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Dear Colleague,
At last month’s Global Climate Action Summit, sub-national delegates from across the country and around the world came together to advance climate solutions in the United States and beyond. While several bold announcements were made, more must be done to bridge our societal and partisan divides that inhibit progress on climate solutions. Midterm elections are next month, and with them Americans have the opportunity to vote for solutions candidates. Find out what ecoAmerica is doing to inspire voting on climate solutions, including issuing our October Talking Points on voting and climate change, in this October eUpdate.
 The biggest takeaway for me is that individuals and journalists seeking to overcome partisan biases need to drop the ‘Republicans say this and Democrats say that’ language from their discussion of policy. [This helps people focus on] the substance of the issues rather than in terms of the personalized, dramatized political fights.”

— Dannagal Young, Communications Psychologist, University of Deleware

Feature Articles

A Majority of Americans Would Vote for a Climate Candidate: American Climate Perspectives Survey

The wrath of Hurricane Florence, with the highest ever rainfall on the East Coast, is still unfolding while Hurricane Michael slams the Southeast. Climate advocates are rightly pointing out that climate change exacerbated the storms. Americans are experiencing climate change more dramatically and frequently, but is it influencing attitudes going into the November election? Democrats hope to flip the House, Republicans want to maintain it. Could either party embrace climate as an issue to garner support? ecoAmerica set out to determine these answers in the October American Climate Perspectives Survey, Climate as a Voting Issue, Part 2.
October Talking Points: Talking About Voting and Climate Change

News coverage is saturated with the November 2018 elections, and you are likely to be getting drawn into related discussions. If you care about climate change, and want to persuade people to vote on it, you’ll need to be thoughtful and careful. You can be definitive without causing conflict. You can also be persuasive and at the same time acknowledge that climate may not be someone’s top voting priority. Our October Talking Points, "Talking about Voting and Climate Change", will help you speak with family, friends, and colleagues. Click here to download.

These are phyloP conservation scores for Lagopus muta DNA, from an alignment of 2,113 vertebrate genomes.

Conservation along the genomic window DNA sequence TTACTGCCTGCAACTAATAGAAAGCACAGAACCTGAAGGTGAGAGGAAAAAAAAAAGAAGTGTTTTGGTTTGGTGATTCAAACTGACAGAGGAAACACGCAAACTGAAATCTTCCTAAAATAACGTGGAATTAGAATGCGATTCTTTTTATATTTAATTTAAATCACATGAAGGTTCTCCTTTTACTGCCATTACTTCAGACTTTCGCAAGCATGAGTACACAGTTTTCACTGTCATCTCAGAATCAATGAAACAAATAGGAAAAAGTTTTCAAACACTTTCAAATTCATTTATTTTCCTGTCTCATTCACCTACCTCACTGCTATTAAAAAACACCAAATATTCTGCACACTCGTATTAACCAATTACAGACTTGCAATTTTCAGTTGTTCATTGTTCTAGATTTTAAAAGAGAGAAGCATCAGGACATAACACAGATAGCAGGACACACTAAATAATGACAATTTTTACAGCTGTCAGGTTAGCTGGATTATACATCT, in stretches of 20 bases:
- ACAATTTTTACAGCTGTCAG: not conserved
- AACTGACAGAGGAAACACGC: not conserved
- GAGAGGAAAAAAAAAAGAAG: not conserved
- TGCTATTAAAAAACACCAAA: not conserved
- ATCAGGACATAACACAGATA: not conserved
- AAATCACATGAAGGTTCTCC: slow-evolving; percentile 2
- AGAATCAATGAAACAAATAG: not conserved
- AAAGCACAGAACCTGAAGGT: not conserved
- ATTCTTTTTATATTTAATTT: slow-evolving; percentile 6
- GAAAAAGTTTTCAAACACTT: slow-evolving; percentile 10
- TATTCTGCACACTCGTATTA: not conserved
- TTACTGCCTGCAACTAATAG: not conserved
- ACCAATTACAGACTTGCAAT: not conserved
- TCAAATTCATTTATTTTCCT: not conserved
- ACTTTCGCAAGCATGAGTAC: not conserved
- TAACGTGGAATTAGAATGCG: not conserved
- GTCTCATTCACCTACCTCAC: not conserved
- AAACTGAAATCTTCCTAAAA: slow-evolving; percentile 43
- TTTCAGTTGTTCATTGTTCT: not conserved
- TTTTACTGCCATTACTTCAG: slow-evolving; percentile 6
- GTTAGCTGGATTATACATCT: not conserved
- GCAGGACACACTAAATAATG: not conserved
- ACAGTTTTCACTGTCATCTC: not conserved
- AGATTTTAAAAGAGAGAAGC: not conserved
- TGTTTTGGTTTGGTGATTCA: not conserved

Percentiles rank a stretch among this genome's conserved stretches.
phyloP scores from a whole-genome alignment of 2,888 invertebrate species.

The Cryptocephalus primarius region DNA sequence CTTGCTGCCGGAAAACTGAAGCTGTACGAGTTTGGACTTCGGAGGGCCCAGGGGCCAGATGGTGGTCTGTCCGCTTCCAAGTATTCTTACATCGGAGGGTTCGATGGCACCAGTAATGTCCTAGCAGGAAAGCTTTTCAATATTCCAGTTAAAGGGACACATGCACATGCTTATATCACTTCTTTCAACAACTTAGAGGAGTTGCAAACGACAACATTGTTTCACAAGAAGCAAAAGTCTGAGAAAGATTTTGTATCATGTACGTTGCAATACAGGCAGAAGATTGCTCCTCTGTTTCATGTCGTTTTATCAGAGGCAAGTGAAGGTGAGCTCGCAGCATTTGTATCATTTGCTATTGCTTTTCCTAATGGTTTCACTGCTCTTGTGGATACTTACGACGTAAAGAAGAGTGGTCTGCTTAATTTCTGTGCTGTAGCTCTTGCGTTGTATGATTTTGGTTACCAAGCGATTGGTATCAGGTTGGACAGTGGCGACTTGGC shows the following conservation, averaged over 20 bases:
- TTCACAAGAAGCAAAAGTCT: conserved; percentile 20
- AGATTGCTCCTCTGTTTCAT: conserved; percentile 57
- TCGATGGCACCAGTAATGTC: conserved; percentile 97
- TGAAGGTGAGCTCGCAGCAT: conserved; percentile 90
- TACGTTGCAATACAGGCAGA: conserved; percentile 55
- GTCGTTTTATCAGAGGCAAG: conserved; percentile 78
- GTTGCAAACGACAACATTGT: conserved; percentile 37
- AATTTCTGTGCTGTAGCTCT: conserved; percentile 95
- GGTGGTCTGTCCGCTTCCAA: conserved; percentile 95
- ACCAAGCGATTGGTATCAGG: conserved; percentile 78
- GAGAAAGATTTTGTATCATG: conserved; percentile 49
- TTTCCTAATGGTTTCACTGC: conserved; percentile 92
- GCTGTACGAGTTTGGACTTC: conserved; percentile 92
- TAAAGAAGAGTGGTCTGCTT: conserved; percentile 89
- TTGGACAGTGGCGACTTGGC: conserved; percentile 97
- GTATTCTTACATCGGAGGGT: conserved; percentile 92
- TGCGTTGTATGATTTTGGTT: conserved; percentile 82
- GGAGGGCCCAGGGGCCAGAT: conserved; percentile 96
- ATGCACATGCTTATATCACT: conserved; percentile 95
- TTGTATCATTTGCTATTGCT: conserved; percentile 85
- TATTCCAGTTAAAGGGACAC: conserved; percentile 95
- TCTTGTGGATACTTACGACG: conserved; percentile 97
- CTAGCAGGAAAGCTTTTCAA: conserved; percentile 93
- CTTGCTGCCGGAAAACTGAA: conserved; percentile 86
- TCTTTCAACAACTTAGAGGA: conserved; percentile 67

New Video: Addressing Climate Change Impacts with the National Environmental Health Association
The National Environmental Health Association (NEHA) and ecoAmerica’s Climate for Health program have created a video showcasing our partnership through depicting NEHA members’ success stories addressing climate change impacts. Environmental health professionals and members of NEHA’s Climate Change Committee share their inspiring stories addressing strategies for adaptation, mitigation at the community level, and strong coalitions and collaborations. Click here to watch our recent video. 
Call to Action on Climate and Health at the Global Climate Action Summit in San Francisco

On September 12, dozens of leading health organizations representing more than five million doctors, nurses and public health professionals, and 17,000 hospitals, in more than 120 countries announced commitments and unveiled a Call to Action on Climate and Health aimed at accelerating stronger advocacy and action in addressing climate change — the greatest health threat of the 21st century. The commitments, endorsed by ecoAmerica and our Climate for Health program, were made as part of the Global Climate and Health Forum at the University of California, San Francisco, an affiliate event to the Global Climate Action Summit.
Florence, Maria, and Me: Extending our Thoughts, Prayers, and Climate Action — ecoAmerica Blog